It was a big motel, two stories. But the simple way to find out who was selling cocaine or sex was to walk into the office and ask the man at the front desk, “Who’s working tonight?”
“How much you want?” 42-year-old desk clerk Chris Saroya told one man who asked the question one night last summer.
“Hundred dollars’ worth,” the man said, the words buzzing over his wire to the agents outside.
Saroya, who ran the Travelers Choice motel with his brother, called a room and a dealer appeared in the lobby. The dealer had 11 felony convictions on his record, working on his 12th. At this motel and two others, the Great Bear Motor Inn and the Boulevard Motel, just short walks apart along the Highway 99 strip south of Seattle in Tukwila, were at least four experienced dealers to choose from—with 44 felony convictions en masse. Experienced women were available as well. One turned up to 40 tricks a day, making $3,000. With four hours’ sleep, that’s two tricks an hour.
The wired man and the dealer walked to room 118, and the buyer got his rock and left. Outside, officers were waiting with a cocaine test kit.
Two days later, the man came back.
“What’s up?” Saroya asked.
“Same thing,” the man said. He went to a room, got the rock, and left. Five days later, he returned. “Who’s working tonight?” This time, Saroya was sorry. His man had moved to the Great Bear, which he and his brother also owned. Go there, he said.
But there was already a wired undercover buy going on at the Bear that day, August 1. There were also uniformed police over at the Boulevard, investigating the discovery of a body, an apparent drug overdose—one of several at the Boulevard in recent years, with three others at the Travelers.
After repeated undercover buys over the next few weeks, law-enforcement officers arrived in force at the three motels on the morning of August 31. One news report pegged the invasion at 400 federal and local officers. It was live on television: A SWAT tank stood by as agents swarmed the motel ramparts, herding people downstairs. The 34 adults and 11 children who lived in the motels were moved elsewhere. Officers boarded up the buildings, surrounding them with barbed-wire fences, as the feds seized the three properties as criminal enterprises.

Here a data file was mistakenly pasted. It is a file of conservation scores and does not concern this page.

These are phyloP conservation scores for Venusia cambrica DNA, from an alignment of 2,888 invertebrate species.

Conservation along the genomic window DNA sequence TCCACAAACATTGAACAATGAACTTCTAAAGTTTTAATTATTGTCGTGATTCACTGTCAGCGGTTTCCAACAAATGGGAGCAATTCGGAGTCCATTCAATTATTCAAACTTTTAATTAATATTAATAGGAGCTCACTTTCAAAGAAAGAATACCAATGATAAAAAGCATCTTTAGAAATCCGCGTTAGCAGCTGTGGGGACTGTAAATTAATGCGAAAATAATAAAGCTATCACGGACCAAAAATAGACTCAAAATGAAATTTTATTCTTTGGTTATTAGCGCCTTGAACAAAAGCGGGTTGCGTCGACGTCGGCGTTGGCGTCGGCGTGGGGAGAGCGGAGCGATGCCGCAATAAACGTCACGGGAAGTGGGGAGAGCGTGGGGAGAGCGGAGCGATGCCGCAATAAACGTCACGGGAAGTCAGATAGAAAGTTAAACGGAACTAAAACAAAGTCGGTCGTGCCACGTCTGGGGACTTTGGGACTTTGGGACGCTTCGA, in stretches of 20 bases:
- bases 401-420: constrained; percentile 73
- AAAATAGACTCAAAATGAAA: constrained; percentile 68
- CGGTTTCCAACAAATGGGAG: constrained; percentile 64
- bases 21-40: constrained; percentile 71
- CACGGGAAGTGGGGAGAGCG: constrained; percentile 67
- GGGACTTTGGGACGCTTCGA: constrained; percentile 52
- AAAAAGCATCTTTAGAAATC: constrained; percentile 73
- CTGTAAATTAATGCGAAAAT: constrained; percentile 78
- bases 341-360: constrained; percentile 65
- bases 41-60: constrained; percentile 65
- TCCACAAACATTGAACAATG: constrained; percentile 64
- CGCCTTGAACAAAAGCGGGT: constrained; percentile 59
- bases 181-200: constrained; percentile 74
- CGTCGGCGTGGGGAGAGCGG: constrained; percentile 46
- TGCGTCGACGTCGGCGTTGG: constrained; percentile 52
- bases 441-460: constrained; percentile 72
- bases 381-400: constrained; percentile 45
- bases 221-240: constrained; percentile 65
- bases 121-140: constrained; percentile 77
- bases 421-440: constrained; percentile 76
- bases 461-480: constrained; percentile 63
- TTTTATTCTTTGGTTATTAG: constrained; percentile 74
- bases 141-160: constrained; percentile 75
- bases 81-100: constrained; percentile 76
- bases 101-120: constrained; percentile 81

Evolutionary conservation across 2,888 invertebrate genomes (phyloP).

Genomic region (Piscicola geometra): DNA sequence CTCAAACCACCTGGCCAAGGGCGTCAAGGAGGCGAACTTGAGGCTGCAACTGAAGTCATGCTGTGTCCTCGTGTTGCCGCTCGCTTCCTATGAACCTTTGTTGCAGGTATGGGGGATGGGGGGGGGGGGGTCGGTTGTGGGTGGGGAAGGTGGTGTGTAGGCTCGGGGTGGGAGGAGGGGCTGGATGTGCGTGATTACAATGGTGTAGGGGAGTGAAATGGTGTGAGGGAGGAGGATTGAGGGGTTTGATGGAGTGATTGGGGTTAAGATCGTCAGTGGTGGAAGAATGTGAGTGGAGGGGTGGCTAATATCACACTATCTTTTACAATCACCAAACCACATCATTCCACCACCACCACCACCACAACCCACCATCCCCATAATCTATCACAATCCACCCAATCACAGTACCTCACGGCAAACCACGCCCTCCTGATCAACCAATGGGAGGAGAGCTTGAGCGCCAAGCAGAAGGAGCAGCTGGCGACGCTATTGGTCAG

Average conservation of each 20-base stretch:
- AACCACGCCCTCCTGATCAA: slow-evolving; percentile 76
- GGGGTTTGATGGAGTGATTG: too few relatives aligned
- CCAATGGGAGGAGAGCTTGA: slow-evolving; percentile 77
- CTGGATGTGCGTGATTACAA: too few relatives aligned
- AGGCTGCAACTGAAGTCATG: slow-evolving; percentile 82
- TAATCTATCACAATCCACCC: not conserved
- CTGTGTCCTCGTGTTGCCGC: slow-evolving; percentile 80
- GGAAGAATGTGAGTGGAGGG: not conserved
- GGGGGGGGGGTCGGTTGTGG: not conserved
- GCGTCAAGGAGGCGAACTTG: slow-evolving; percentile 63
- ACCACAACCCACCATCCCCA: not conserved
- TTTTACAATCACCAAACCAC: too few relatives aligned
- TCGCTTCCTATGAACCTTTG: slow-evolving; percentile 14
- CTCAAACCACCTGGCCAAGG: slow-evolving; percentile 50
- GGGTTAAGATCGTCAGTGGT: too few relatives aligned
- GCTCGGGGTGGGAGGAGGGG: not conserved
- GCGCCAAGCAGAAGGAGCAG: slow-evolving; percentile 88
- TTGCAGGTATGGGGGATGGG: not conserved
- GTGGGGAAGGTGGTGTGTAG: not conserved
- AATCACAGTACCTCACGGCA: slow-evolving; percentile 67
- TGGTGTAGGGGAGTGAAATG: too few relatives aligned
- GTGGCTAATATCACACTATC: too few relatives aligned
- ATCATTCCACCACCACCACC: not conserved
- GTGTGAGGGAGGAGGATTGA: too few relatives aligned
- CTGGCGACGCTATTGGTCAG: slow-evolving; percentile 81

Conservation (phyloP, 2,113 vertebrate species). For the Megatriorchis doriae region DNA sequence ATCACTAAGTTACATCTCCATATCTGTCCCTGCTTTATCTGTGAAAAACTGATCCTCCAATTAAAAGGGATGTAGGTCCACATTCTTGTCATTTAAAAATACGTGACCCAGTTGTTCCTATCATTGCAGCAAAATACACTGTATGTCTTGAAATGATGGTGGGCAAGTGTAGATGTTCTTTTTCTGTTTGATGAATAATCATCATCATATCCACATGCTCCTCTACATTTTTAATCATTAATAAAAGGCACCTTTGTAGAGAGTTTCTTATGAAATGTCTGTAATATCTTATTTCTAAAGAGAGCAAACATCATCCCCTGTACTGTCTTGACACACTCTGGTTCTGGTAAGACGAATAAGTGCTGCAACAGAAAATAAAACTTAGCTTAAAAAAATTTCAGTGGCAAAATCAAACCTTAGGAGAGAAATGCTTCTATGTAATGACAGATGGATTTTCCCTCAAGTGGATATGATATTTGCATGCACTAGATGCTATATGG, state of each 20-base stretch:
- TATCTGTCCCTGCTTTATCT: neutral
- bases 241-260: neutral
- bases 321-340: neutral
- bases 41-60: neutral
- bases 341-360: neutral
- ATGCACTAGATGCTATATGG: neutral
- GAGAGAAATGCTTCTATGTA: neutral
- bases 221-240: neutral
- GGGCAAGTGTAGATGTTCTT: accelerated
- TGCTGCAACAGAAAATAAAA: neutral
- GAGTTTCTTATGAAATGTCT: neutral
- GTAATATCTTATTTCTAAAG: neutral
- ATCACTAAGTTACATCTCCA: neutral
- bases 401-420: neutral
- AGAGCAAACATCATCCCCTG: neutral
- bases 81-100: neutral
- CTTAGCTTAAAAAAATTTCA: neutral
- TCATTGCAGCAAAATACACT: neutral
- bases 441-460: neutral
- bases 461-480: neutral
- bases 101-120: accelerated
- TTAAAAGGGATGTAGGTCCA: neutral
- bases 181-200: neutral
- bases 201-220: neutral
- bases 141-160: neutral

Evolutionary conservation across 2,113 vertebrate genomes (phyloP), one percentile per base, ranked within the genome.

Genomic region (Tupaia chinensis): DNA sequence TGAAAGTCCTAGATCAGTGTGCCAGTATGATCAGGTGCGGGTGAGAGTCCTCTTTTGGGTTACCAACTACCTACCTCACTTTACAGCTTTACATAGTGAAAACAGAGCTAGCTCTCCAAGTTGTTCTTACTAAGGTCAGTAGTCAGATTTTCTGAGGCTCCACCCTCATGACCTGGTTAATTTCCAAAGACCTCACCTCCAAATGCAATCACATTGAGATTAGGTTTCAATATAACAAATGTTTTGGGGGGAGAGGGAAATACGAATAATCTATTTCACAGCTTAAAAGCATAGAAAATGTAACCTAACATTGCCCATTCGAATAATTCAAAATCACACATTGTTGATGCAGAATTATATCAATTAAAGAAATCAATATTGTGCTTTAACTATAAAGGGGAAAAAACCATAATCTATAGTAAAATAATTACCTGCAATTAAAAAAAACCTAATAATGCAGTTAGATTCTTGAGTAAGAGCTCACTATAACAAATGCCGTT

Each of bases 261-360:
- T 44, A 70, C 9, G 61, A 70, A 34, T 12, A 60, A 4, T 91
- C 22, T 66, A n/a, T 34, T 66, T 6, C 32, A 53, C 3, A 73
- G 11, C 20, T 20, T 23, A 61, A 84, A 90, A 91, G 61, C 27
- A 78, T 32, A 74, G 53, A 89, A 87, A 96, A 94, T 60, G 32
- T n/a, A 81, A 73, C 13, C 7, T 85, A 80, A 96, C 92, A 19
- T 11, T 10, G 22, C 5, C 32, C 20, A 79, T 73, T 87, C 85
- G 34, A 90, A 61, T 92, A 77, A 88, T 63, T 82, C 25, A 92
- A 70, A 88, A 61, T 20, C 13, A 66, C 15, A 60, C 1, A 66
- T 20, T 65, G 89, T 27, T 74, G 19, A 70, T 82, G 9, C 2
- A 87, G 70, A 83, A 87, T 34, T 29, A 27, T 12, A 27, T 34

Neighbors, tired of picking up condoms and needles, applauded. The motels had been deemed public nuisances, responsible for almost one out of every six Tukwila police calls, including deaths, rapes, assaults, and robberies. In a one-year period, police responded to 223 calls at the 27-room Boulevard alone.
But the confiscations and the arrests of the three operators and three dealers, among others, seemed destined for a long slog through criminal and civil courts, with complicated story lines about ownership and money laundered through bank accounts over the years. A year-long probe into the explicit crimes—drugs and prostitution—revolved around the testimony of informants, whose reliability would be questioned.
But two months after the takedown, it’s suddenly over, bringing the government a windfall—more than $4.5 million in forfeited currency and property. In the past two weeks, all three motel operators cut plea deals with U.S. Attorney Jenny Durkan: Kulwinder “Chris” Saroya; his brother, Jaspal Singh, 37; and Lakhvir “Larry” Pawar, 41, the operator of the Boulevard Motel, owned by his father. All have pleaded guilty to drug-conspiracy charges. And Tukwila’s International Boulevard neighborhood has taken on new life. As Police Chief Mike Villa told his city council, officers were actually “having a hard time” finding criminal activity in the area.
Saroya, Singh, and Pawar’s father have agreed to give up a fortune in land, buildings, cash, and cars. The forfeited properties include the three motels, together assessed at roughly $3.6 million, according to county records. Sayora and Singh will also forfeit their $680,000 six-bedroom custom home in SeaTac, a 2007 Mercedes, and $236,275 in cash. Pawar forfeits $91,000 along with a 2008 Acura.
In return, federal prosecutors will recommend prison time of one year and a day. The three Indian Americans, who face up to 20-year terms, will be sentenced in February. Of the three main dealers busted, two—Jacob Day and Maurice Gardner—have pleaded guilty and await sentencing. The third, Thai Van Thanh, who has 16 felony convictions, is awaiting trial.
Prosecutors say the three motel operators did almost 60 percent of their business in cash, much of which was washed through personal accounts. Sayora explained most of his customers weren’t credit-card types. He told investigators he was stuck with currency-carrying drug dealers and prostitutes. “Normal people,” he said, didn’t choose the Travelers Choice.